More than 850 book reviews

Tag Archive for ‘crime novel’

The “best Norwegian crime novel” is set in Minnesota

The Land of Dreams (Minnesota Trilogy #1), by Vidar Sundstøl @@@@ (4 out of 5) Some 4.6 million Norwegian-Americans live in the United States, about half of them in the Upper Midwest. Nearly 900,000 can be found in Minnesota alone. These numbers compare with the total of 5.3 million people who live in Norway proper…. Read More ›

My 56 favorite authors of mysteries and thrillers

OK, I admit that number 56 is a little over the top. Well, maybe a bit more than a little. How could I have 56 different “favorite” authors, much less in a single genre? Well, a little arithmetic tells the tale. Since January 2010, nearly six and a half years ago, I’ve been reading an… Read More ›

Something’s rotten in Denmark

A review of The Boy in the Suitcase (Nina Borg #1), by Lene Kaaberbøl and Agnete Friis @@@@@ (5 out of 5) I’ve been wondering something about all this Nordic crime fiction that keeps creeping onto bestseller lists around the world. Since Scandinavia has one of the lowest rates of crime of anywhere in the… Read More ›

From Ian Rankin: a new novel featuring John Rebus, Malcolm Fox, and the city of Edinburgh

A review of Even Dogs in the Wild (John Rebus #20), by Ian Rankin @@@@ (4 out of 5) What can a writer do when the star of his long-running series ages into retirement? Henning Mankell took a cue from nature to solve that problem: Kurt Wallender fell prey to Alzheimer’s disease and proceeded to… Read More ›

Gruesome murder and engaging cops in Minneapolis

A review of The Bitter Season (Kovac and Liska #5), by Tami Hoag @@@@ (4 out of 5) In The Bitter Season — the biting cold days in the run-up to Thanksgiving in Minneapolis — the news is dominated by the gruesome home invasion murder of a university professor and his wealthy wife. The homicide… Read More ›

Three sisters, a marriage, and a gruesome crime

A review of Pretty Girls: A Novel, by Karin Slaughter @@@@@ (5 out of 5) Pretty Girls is the story of three sisters, a marriage, and a gruesome crime. The characters are pretty. The story isn’t. The fulcrum of this tale is the long-ago disappearance of nineteen-year-old Julia Carroll, the oldest of three beautiful blonde sisters…. Read More ›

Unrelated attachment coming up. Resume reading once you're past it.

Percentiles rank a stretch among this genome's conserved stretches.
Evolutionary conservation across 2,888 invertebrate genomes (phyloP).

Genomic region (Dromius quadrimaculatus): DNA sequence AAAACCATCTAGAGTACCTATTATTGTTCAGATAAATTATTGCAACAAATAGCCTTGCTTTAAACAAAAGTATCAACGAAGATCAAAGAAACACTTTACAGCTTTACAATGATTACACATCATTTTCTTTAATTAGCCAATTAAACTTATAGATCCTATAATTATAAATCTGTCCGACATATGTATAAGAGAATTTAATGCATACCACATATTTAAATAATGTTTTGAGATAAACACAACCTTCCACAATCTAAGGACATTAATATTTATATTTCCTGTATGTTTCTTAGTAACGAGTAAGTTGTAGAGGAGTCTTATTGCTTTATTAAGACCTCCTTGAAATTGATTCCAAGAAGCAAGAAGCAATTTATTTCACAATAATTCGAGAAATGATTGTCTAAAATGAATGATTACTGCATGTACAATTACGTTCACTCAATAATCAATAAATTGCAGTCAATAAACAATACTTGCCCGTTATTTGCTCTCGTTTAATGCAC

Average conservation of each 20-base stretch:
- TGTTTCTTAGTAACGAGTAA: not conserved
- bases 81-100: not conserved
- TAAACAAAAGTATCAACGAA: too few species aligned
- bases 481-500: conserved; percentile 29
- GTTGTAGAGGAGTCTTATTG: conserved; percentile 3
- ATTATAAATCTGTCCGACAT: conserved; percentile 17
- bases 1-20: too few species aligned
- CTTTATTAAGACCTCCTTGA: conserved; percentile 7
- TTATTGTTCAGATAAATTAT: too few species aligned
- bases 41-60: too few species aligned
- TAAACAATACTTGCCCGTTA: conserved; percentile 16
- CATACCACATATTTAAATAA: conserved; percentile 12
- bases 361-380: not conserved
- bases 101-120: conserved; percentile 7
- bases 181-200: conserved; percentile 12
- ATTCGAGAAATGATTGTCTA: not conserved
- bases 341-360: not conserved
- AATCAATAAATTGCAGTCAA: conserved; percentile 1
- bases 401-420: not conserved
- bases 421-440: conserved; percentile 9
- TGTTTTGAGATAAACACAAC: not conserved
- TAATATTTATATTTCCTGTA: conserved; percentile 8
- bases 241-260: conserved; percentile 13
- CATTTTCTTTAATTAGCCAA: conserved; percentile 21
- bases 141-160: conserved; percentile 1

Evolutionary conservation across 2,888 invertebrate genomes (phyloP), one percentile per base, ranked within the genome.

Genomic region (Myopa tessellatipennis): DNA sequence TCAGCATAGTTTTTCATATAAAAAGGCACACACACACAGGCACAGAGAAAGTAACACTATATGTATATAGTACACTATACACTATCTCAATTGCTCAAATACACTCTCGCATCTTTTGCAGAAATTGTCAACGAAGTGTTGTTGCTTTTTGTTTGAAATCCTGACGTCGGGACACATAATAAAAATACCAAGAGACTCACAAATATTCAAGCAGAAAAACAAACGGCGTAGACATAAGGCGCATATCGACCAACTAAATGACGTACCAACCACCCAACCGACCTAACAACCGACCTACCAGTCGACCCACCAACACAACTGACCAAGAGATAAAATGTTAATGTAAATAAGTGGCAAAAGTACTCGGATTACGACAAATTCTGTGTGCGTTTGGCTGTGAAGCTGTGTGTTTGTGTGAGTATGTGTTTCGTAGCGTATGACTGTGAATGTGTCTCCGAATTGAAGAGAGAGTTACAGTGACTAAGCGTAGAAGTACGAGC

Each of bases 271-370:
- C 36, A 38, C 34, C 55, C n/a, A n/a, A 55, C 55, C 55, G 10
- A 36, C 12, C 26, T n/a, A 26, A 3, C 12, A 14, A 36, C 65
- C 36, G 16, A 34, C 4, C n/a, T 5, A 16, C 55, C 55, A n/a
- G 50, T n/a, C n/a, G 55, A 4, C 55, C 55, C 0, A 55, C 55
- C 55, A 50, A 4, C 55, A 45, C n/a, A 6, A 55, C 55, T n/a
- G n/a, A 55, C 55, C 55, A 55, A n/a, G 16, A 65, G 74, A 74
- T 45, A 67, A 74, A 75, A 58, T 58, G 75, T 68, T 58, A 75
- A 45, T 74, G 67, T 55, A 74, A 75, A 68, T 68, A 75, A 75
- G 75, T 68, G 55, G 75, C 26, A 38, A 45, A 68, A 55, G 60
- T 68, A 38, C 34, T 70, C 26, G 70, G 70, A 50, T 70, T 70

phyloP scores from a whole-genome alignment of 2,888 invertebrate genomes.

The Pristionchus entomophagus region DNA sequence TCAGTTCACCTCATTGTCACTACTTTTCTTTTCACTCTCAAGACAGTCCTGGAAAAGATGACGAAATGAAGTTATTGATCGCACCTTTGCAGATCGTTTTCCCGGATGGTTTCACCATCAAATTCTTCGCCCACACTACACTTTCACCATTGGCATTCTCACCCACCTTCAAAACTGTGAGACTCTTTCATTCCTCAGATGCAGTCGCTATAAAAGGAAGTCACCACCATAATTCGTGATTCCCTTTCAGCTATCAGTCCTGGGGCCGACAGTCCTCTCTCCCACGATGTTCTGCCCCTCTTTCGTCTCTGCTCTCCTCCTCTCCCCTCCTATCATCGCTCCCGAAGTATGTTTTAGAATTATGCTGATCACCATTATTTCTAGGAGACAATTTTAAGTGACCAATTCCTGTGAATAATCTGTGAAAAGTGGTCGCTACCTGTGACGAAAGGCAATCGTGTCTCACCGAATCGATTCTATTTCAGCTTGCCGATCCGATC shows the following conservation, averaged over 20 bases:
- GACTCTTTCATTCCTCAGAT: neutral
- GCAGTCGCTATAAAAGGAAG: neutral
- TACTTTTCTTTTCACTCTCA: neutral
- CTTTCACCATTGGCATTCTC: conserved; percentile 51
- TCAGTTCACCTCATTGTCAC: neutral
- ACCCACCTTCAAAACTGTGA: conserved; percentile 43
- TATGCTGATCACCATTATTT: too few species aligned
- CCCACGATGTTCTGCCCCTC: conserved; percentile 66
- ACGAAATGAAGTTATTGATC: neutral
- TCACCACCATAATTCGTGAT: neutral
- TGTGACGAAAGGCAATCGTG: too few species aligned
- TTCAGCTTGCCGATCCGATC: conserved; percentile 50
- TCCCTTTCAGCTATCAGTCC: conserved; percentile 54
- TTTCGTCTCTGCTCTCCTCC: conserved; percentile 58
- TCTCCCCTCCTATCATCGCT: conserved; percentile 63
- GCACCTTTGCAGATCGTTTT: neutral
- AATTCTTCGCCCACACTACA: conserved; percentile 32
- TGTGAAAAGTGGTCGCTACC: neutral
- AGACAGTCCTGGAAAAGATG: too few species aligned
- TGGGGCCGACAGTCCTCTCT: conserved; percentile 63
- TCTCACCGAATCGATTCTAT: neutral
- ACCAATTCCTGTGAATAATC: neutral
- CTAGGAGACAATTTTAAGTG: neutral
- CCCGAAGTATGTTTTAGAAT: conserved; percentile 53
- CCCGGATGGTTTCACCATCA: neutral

Murder in Sicily? What else is new?

A review of The Shape of Water (Inspector Montalbano #1), by Andrea Camilleri @@@ (3 out of 5) There’s little of that celebrated Italian charm in The Shape of Water, the first in Andrea Camilleri’s widely-read series of crime novels featuring Inspector Salvo Montalbano. The book is set in the town of Vigata in Sicily,… Read More ›

Definitely one of the 100 best mysteries of all time

A review of The Fools in Town are On Our Side, by Ross Thomas @@@@@ (5 out of 5) For extended periods over the past several decades, I’ve been reading mysteries by the carload. I thought that by now I’d be reasonably familiar with the best writers in the genre. Somehow, I missed Ross Thomas,… Read More ›

A classic novel of guilt and corruption

A review of True Confessions: A Novel, by John Gregory Dunne @@@@@ (5 out of 5) True Confessions, first published in 1977, is widely regarded as a classic American novel. Set in Los Angeles in 1948 and based on the notorious, never-solved Black Dahlia murder case, the story plumbs the depths of guilt and corruption… Read More ›

Joseph Finder’s latest crime novel

A review of The Fixer: A Novel, by Joseph Finder @@@ (3 out of 5) For years I’ve been a big fan of Joseph Finder’s work. He has written a slew of excellent crime novels over the years. (Buried Secrets and Paranoia were two of my favorites.) But The Fixer doesn’t measure up — it’s good, but… Read More ›